The world number one was not the only player to have nightmares on greens that suddenly turned glassy and lightning-fast and caused scores to soar in low humidity at the TPC Sawgrass Stadium course in Ponte Vedra.
Day, who four-putted the sixth hole from inside 20 feet, joined a chorus of players who described the greens as borderline unputtable.
“This was the toughest day I’ve ever had to play in my life,” Day told reporters after eking out a one-over 73.
“The greens got a little bit out of hand on the front side. Some of the pin locations were a little iffy with how quick the greens were.
“I was very shocked ... That’s all you could do, just try to survive. Talk about slow play. They make the course nearly unplayable.”
The Australian finished the day with a 14-under total of 202, having earlier returned to complete the weather-delayed second round.
His second round 66 gave him a tournament record-low of 129 at the halfway mark.
Hideki Matsuyama of Japan started the third round with three straight birdies on his way to a 67 and a share of second place with German Alex Cejka (72) and American Ken Duke (65) at 10-under.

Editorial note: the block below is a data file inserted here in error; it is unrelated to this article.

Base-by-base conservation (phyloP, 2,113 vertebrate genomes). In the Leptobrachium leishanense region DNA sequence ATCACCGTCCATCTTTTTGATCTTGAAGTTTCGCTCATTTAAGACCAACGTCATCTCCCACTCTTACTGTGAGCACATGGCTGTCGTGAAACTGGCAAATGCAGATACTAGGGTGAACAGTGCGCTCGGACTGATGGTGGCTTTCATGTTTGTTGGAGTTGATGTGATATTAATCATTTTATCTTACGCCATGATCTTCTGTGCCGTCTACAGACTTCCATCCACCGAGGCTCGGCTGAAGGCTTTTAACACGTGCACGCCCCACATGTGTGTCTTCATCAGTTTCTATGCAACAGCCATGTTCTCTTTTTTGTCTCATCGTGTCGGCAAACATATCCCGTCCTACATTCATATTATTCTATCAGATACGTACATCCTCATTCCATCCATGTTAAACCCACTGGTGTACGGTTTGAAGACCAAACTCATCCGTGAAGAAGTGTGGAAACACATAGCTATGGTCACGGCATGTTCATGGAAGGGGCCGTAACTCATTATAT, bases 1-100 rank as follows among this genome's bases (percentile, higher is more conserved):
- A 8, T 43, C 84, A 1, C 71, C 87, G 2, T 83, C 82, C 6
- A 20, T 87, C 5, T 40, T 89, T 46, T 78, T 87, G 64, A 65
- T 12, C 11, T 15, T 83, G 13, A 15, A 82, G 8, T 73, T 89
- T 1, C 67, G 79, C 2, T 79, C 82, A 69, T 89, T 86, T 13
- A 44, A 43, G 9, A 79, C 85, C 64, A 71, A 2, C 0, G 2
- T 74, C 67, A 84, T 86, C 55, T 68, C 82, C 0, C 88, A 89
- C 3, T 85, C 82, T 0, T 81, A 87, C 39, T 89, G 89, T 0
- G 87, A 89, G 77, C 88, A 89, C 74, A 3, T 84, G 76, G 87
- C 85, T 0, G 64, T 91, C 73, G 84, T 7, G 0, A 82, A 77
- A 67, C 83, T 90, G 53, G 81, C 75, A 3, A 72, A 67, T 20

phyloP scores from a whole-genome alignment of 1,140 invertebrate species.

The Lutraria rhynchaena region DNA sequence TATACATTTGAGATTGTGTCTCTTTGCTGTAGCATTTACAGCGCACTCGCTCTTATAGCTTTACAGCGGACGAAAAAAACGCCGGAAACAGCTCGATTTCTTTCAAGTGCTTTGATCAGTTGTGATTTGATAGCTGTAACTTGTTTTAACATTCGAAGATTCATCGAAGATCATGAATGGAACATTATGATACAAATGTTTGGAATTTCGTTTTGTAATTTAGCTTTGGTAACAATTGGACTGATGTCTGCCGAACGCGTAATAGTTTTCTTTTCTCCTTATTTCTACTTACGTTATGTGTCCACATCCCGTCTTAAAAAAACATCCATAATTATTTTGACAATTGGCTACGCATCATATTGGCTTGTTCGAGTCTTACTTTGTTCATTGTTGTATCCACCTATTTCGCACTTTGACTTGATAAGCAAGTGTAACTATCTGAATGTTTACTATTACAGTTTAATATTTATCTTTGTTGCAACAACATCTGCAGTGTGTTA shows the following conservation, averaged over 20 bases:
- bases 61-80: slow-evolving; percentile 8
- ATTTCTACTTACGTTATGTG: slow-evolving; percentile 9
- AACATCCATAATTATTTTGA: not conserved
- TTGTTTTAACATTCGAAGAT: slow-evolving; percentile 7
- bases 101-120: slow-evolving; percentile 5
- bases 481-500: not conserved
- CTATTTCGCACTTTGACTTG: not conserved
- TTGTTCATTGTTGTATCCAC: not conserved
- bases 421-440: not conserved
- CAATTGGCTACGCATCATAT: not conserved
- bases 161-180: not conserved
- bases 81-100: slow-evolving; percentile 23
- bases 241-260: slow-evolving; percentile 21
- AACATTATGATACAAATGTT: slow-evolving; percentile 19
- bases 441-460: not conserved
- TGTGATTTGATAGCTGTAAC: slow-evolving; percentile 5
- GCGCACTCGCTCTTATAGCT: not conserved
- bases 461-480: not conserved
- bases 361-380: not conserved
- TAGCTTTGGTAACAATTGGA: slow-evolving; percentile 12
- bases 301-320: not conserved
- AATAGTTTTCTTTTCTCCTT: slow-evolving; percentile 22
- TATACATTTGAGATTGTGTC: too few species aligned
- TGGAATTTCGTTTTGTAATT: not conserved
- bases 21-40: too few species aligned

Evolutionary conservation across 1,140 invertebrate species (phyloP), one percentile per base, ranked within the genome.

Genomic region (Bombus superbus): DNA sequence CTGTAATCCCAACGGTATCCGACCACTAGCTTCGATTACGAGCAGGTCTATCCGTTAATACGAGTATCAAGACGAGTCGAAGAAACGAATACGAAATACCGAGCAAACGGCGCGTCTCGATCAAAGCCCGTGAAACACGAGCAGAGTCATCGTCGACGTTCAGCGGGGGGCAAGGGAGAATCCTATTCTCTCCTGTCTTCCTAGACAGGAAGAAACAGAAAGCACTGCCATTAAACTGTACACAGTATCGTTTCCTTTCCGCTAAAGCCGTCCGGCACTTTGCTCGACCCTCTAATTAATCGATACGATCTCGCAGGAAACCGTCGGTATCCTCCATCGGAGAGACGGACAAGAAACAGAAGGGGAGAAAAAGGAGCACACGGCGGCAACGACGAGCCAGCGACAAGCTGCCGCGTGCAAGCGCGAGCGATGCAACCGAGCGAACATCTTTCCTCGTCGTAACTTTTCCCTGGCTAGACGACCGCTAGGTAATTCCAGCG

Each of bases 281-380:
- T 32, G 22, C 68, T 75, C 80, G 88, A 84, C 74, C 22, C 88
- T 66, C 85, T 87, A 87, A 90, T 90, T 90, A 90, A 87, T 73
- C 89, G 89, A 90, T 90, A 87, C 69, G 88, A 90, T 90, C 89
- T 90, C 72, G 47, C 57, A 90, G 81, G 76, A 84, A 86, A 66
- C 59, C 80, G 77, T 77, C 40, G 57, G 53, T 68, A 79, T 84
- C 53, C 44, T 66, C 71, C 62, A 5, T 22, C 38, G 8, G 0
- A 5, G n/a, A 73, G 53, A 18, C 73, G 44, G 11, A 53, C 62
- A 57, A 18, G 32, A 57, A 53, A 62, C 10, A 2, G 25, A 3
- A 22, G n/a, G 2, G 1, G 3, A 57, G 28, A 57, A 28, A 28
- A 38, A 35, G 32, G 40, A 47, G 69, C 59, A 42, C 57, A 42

Duke and Matsuyama were the only players to break 69 on a day when 76 of the world’s best players combined for 149 three-putts, almost two per player. Nobody had a bogey-free round as the field shot an average score of 75.6 strokes.
After yielding plentiful birdies in the first two rounds, the staggeringly different state of the greens caught nearly everyone off guard, including officials.
“I’ve never got over putts where I’ve had to lag a 10-foot putt and try and get it somewhere near the hole,” said Day, who looked mentally drained after avoiding any further minefields following his second double-bogey at the par-three eighth.
“That’s the first time in my career I’ve ever played that way. It’s not a lot of fun to sit there about 10 feet and try to two-putt.”
Added Matsuyama: “I didn’t think the greens were going to be this quick today. They just firmed and just really got hard. I’m just glad I got in the house with a 67.”
American Matt Kuchar, who carded 72, said: “The greens are just frightening. There’s zero friction on the greens.”
PGA Tour rules official Mark Russell said the state of the greens was not planned.
“What happened today was just kind of a perfect storm with the weather,” he said.
“We weren’t expecting a (moderate) wind all day, and the humidity 30 percent, not a cloud in the sky. They just sped up on us.”
When everyone had had their say, the leaderboard showed the tournament was Day’s to lose.
Four men have enjoyed a lead of four shots or better heading into the final round at the Players Championship but only one, Greg Norman in 1994, won.
Original source: Day holds lead, slams course of hell